Childhood Obesity Ad Study: Educational or Insensitive?

 

We live in a world of numbers that tend to weigh heavily on our decisions to expand, to cutback, to reach out to new markets, to say goodbye to old, unprofitable streams. Every once in a while, though, it is the qualitative results that give us pause.

And this is particularly true for a survey that we put out to over 200 people to gauge their reaction to a controversial ad campaign launched a few weeks ago by the Children’s Healthcare of Atlanta. The “Strong4Life” campaign targets childhood obesity from a unique angle–from the eyes of the children themselves. The ads set off a stream of media coverage – including many negative and outraged views.

SurveyBuilder wanted to get a read on the general population’s sentiments. So we decided to put our “embed a video” feature to good use, and showed our on-demand audience the series of videos from the campaign, asking them to rate each one on a scale of 1 to 5, 1 being not offensive, 5 being very offensive.  The majority of respondents didn’t find any of the videos offensive, while only 3-5% identified them as very offensive. Nonetheless, many still recognized this as a sensitive subject–revealed in their qualitative comments. Here are a few illustrations of the sentiments toward these ads – and the childhood obesity epidemic in general:

 

Educational:

  • I’ve heard about these ads not being well received by people, but I have to disagree. I think these are great ads that make people wake up!
  • I do not feel these are offensive; however, they are sad. Obesity in this country has become out of control not just for kids but for adults as well.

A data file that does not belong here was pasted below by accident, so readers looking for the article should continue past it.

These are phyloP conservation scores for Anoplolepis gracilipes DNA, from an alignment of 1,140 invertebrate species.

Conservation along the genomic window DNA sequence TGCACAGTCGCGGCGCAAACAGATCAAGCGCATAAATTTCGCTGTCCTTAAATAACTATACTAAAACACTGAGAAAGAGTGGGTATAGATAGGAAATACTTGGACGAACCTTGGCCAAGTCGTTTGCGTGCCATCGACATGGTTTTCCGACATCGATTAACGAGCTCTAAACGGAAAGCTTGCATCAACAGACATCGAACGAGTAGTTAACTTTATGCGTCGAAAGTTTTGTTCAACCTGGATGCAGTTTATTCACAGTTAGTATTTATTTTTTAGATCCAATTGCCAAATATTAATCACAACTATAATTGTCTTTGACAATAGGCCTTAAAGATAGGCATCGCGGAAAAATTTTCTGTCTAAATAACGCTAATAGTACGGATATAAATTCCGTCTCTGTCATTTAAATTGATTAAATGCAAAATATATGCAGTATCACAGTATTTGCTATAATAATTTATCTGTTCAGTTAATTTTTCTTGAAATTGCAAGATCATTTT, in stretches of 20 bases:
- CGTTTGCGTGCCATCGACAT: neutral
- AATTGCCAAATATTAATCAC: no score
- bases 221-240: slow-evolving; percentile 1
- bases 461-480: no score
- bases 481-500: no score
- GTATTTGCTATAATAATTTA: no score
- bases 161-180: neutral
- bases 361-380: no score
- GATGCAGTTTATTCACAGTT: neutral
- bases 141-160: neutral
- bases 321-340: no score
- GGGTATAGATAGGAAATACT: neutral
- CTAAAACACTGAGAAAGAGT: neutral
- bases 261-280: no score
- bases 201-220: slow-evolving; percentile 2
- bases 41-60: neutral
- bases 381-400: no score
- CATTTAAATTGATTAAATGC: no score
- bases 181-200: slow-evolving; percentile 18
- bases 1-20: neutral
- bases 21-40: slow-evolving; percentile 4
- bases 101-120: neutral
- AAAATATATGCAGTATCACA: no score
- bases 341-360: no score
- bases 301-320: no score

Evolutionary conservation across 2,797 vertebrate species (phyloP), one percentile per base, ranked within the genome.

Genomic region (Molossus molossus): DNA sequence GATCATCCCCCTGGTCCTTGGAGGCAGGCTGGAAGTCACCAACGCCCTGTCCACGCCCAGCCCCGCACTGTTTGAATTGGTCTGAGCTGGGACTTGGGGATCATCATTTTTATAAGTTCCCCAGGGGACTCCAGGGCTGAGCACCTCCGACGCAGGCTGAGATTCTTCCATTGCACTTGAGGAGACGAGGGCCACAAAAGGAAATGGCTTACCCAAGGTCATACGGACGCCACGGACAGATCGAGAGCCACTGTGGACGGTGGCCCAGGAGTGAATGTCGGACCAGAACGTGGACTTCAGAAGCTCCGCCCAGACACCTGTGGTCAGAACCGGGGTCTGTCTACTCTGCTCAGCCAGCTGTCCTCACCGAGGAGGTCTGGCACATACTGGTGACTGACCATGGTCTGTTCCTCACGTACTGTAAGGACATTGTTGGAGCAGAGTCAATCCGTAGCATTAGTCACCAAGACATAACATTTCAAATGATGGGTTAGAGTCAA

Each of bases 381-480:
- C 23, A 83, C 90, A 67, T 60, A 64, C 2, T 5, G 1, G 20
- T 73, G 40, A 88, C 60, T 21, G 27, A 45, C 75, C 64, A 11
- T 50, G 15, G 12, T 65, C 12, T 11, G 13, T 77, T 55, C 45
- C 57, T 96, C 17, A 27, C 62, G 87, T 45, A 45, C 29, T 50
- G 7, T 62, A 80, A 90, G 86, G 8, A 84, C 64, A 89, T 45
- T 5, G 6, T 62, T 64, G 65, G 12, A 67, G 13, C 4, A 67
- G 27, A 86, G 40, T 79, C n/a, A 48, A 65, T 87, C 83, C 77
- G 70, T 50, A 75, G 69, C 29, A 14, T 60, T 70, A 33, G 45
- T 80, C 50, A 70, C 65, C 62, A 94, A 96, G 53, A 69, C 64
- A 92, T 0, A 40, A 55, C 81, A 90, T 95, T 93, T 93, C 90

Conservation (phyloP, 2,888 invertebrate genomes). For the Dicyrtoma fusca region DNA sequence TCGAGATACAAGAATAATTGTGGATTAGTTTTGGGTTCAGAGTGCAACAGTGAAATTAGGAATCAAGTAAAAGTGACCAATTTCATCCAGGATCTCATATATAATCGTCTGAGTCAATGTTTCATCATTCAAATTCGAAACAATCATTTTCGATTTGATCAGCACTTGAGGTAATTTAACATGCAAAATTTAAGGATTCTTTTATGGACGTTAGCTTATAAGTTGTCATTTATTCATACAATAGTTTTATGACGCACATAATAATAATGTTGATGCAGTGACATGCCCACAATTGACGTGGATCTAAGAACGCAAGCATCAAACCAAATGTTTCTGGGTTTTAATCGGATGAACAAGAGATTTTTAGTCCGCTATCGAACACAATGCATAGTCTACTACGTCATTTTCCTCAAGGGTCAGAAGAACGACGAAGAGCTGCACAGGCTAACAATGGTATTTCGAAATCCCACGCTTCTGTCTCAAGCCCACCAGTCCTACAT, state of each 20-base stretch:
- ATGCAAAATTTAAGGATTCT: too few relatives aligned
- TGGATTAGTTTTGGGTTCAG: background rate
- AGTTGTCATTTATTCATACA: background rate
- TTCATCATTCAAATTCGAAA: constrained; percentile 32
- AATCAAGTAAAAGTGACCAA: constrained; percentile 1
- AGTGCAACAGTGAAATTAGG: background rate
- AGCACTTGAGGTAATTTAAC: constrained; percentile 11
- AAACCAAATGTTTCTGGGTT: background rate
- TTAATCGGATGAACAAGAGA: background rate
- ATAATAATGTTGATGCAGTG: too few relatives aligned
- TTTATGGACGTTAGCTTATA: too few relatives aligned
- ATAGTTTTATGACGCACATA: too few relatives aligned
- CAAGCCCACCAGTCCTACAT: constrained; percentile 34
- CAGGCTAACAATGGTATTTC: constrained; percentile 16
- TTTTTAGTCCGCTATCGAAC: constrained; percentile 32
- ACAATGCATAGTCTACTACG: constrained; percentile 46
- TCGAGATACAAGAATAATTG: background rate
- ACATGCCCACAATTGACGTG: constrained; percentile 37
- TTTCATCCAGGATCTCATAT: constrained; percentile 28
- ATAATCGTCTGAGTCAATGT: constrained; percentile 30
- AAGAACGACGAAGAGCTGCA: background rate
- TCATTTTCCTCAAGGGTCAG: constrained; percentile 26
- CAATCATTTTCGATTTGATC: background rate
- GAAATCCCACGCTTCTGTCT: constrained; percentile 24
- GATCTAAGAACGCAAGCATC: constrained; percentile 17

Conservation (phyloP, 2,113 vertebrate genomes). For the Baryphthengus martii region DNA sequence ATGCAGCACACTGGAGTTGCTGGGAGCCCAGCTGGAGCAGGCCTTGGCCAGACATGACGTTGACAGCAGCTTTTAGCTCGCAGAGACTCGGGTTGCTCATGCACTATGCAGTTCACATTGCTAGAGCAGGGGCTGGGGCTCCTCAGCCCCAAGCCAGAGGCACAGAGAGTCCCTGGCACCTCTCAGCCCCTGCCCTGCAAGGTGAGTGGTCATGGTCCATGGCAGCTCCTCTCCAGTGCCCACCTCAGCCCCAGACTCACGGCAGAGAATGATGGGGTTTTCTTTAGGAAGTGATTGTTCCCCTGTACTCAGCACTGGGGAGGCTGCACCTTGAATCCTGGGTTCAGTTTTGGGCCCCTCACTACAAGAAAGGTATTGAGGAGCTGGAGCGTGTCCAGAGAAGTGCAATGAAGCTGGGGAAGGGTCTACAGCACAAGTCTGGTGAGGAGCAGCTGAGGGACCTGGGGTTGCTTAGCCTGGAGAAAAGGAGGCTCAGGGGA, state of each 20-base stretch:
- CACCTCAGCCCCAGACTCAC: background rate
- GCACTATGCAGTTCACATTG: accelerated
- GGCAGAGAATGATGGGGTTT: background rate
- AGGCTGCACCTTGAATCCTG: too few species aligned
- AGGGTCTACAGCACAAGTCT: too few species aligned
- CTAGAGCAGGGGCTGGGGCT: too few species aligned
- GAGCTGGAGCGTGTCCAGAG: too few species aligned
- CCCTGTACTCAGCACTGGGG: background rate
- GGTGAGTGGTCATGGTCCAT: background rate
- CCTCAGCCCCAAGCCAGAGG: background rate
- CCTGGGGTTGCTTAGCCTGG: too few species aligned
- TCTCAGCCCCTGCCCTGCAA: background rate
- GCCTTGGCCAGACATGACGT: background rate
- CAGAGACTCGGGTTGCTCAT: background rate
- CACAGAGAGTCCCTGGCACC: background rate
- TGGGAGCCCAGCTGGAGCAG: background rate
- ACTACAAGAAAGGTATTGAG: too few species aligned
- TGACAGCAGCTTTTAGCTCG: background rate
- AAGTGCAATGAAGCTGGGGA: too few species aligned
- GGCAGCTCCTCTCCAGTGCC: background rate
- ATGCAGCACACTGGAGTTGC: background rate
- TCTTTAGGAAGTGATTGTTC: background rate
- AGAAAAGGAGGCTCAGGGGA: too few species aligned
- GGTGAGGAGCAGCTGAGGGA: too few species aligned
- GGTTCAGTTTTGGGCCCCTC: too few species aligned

• We as a country need change so if it takes ads like these go for it.
  • These ads are addressing the issue that it is the parents’ responsibility and not the governments to help their children with their problems.
  • Childhood obesity is a epidemic that can be controlled with better information like the ads I just saw
  • I was a victim of childhood obesity myself, and these ads do not offend me. I feel it is a valid issue that needs to be addressed. Parents need to assume responsibility for their children’s weight problems.  Children internalize feelings of negativity, guilt and shame over excess weight that are unnecessary and incorrect – I hope the ads spread all over the U.S. Much needed awareness on parental responsibility to break this cycle.

Insensitive:

  • While I feel that the message is necessary, these ads may be more hurtful than helpful in the long run. They could potentially cause even more bullying behaviors.
  • I think targeting the children is going to make it worse for those kids already being teased.
  • These children should not be paraded in front of the world because of their weight. Do something to the parents about the problem and quit hurting the children.
  • Obesity is a problem, but the statement that, “Being fat takes the fun out of being a kid” suggests that being overweight is negative and the videos also suggest that children’s weight problems are all their parents fault.
  • JUST I FELT THE PAIN

As these responses reveal, sometimes you have to read behind the numbers to get the full story. Our best insights can often be a combination of quantitive and qualitative data.

 

 

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